The Bond: Connecting through the Space Between Us (cont.)
By Lynne McTaggart
the water line would have cost some $579,000 to lay down, more than
half of that cost was deferred because the citizens offered to do
digging themselves and provide their own equipment. By subtracting
what the labor would have cost, Hix was able to drastically reduce
the federal funding necessary to get the project approved.
of Tailholt’s willingness to invest in “sweat equity”
to build the community center as well, the Cherokee Nation offered
$72,000 to provide the basic materials for the 3,700-square foot
building. Tailholt’s request for small amounts of federal
funding again made it through the fierce approval process precisely
because volunteers offered to carry out the construction for free.
community began scouting out potential locations for the building,
but once again they were faced with money problems. Where would they
get the funds to buy the land? At one of the evening meetings,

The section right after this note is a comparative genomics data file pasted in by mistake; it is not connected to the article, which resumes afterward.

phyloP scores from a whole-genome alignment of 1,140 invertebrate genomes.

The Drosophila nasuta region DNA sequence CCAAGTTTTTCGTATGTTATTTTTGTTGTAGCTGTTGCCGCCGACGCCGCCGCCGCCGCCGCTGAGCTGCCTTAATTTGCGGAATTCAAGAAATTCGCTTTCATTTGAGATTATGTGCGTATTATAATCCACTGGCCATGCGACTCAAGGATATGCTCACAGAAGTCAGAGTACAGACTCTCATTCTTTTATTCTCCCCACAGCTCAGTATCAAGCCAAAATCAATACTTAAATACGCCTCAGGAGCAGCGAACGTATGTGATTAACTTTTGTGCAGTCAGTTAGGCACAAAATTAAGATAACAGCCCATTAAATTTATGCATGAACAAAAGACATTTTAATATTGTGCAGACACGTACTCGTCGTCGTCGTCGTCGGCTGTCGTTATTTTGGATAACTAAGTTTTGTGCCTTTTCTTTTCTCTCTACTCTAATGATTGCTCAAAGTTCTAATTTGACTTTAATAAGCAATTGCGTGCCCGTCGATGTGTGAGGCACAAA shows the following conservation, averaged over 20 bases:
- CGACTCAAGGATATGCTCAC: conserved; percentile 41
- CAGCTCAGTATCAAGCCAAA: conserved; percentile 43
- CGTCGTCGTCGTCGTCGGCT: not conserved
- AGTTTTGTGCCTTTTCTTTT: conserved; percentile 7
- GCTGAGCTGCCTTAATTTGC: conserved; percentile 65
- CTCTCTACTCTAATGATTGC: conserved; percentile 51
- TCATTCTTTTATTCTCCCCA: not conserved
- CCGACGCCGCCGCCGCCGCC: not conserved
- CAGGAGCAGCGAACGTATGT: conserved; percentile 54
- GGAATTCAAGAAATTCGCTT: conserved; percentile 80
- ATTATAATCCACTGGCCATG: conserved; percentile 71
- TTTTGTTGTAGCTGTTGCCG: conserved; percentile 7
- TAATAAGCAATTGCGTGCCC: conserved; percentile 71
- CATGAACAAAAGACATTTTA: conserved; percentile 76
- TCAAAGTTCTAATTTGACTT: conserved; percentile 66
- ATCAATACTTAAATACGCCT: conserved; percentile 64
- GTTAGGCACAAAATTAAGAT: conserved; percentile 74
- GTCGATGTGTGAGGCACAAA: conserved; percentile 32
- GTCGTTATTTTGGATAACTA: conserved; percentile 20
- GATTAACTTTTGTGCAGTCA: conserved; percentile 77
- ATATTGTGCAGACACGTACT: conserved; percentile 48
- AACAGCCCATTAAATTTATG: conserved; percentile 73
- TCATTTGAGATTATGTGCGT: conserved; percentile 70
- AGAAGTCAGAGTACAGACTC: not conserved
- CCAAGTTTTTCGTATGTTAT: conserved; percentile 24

80-year-old Pauline Sanders stepped forward. She had the perfect site
for the building on her substantial acreage, and she was willing to
donate nearly five acres, on the proviso that the center offer a
literacy program for children and a nutrition program for the
building and pipeline were both operational by 2006. Tailholt had
clean water and a community center with a library, with free computer
use, and a place for everyone to meet.
the bigger payoff in Tailholt was the effect on the community of
engaging together in a common goal. Before the building work had
begun, the town’s population had felt isolated from each other.
“The whole process of getting this community building started
has brought our community together,” said Jeremy Marshall, who
is president of the Tailholt Community Organization. While the men
showed up with hammers, squares, and levels, Pauline and other women
from the community would show up at the site every day to cook lunch
for the volunteers.